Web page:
Mos Burger, for those of you who can't be bothered to click through, is a Japanese burger chain. Their patties are a pork-beef mix, and come with innovative toppings like grated daikon and spaghetti sauce. They actually taste a lot better than they sound. Mos burger outlets have a slightly more upscale look to them than your average fast food burger place, and give you your drinks in real glasses, which I always think is a nice touch. Burgers come in baskets, tastefully wrapped, as burgers in Japan always are, in an origami of waxed paper to prevent any burger drips from getting all over you. Of course, that's where the fun is in a good burger, but you can't tell a whole country that. I was tired and a little cranky, so I staked out a claim on the deck while Peter manfully stood in line to order. Like in much of Asia, the air heating/cooling of buildings are set to seasonal timers, so that no matter the actual ambient outdoor temperature, until June, the indoors will be heated. In June, they will switch over to being cooled, until the end of October, when they will be heated again. At no time will the indoor temperature be set anywhere near "comfortable". Actually, this might explain all the shorts and sandals.

At any rate, it was far too warm to eat inside, so the deck it was. Belatedly, I realized I was in the "pet parking" and smoking zone. Somebody's golden retriever put its head in my lap, and I gave it an ear-scratch while I texted Peter my lunch order. In Japan, it's perfectly safe to leave your purse, your child, and anything else you happen to have with you, at a table in a restaurant while you go up to order. No one would dare take anything, nor move it to take the table for themselves. On the weekend, Starbucks need to have crowd wranglers and waiting areas just to get everyone seats within reasonable times. I still can't get used to that, though, so I missed the opportunity to explore the menu at length and just asked for a burger, diet coke and onion rings.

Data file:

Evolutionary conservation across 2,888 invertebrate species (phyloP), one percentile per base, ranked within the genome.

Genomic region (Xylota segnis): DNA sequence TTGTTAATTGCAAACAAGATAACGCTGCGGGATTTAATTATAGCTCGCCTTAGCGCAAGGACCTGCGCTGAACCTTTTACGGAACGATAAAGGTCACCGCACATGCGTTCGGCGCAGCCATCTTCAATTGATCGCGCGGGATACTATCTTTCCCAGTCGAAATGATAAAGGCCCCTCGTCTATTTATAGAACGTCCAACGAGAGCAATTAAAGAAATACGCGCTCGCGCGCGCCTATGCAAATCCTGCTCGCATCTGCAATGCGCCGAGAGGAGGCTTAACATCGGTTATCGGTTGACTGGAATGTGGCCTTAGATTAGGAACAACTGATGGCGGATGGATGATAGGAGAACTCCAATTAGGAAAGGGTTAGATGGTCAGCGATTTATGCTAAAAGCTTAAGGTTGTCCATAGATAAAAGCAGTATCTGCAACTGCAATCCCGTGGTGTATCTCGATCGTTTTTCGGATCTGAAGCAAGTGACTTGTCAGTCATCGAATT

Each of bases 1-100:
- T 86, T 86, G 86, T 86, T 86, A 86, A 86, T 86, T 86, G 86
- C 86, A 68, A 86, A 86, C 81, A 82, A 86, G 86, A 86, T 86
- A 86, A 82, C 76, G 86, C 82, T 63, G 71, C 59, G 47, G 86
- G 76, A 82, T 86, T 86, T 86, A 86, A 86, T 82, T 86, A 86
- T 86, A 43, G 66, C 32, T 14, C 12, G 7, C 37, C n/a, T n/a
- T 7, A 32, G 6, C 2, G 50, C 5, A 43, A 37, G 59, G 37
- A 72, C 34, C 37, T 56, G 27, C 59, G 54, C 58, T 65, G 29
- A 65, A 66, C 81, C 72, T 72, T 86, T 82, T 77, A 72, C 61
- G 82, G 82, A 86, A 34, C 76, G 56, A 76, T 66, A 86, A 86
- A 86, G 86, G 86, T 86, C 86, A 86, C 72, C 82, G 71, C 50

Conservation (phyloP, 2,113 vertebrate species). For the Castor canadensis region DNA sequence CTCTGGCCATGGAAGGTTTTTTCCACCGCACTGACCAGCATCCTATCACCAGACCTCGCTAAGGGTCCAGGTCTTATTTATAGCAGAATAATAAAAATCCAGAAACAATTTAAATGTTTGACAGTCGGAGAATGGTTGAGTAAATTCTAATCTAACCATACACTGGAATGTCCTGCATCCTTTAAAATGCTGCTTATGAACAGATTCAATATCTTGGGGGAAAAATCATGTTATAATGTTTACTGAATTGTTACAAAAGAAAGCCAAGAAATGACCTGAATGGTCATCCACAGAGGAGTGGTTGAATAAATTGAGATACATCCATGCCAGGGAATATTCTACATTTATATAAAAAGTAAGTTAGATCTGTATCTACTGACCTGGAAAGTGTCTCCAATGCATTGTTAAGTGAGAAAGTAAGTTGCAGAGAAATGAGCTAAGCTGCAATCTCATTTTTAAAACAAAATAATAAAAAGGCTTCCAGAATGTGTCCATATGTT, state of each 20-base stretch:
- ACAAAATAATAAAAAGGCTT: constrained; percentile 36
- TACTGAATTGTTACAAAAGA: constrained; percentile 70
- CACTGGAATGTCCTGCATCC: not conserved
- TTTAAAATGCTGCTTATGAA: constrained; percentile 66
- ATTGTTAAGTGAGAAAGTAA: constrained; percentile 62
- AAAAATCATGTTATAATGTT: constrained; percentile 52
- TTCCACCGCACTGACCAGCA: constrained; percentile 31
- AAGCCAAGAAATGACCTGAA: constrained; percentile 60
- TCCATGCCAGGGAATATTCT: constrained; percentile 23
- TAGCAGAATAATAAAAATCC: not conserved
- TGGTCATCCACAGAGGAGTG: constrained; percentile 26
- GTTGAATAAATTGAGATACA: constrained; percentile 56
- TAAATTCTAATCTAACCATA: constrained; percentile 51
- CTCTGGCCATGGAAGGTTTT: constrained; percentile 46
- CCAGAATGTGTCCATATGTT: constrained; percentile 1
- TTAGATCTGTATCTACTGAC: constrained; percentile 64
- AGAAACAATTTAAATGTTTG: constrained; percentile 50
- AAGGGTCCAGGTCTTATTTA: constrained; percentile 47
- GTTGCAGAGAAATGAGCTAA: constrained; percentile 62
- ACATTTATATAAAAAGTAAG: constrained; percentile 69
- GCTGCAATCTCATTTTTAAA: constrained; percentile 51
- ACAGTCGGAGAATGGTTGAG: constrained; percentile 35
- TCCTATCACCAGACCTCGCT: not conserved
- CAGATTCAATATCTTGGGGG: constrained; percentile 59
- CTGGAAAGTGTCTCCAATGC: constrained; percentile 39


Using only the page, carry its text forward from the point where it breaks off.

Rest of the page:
There was no diet coke (there never is! whyohwhy?), but I got my onion rings, which alone are worth the trip to Mos. Light, golden, barely carrying the weight of their tempura batter, and served, sadly without ketchup. The burger came covered with a slice of tomato and a slurry of what the British would call bolognese sauce. Who could say why? It tasted fine, and I was in no position to argue.

I didn't share a single bit, even when the retriever started drooling.


Randi said...

Speaking of Canada in summer, Robin and I are headed to Halifax this summer. Any tips or hints? We're also going to Cape Breton for her family's reunion.

nakji said...

Hi randi!

Well, it's been a while since I ate out seriously in Halifax, but there are a few places that were still around when I went home for Christmas. Chives on Barrington street is nice for fine dining. My Other Brother Darrell's on...uh...Upper Water street maybe? Anyway, it's right across from NSCAD, has yummy wraps and milkshakes if you're downtown shopping. If you're self-catering, as the Lonely Planet guides always put it, check out Pete's Frootique in Bedford or downtown Halifax for good quality produce and imported cheese and charcuterie. I'm sure you'll have lobster, but try mussels as well - most places in downtown Halifax have them on the menu, and they're hard to botch. Hopefully the Farmer's Market will be in full swing then, in a new location I hear, worth a visit for a Steve-o-Reno's coffee and Mary's Breadbasket cinnamon roll.

Where are you going in Cape Breton? If it's anywhere near Cheticamp, stop into Wabo's for pizza. Very Canadian-style pizza, but in a really good way, if you know what I mean.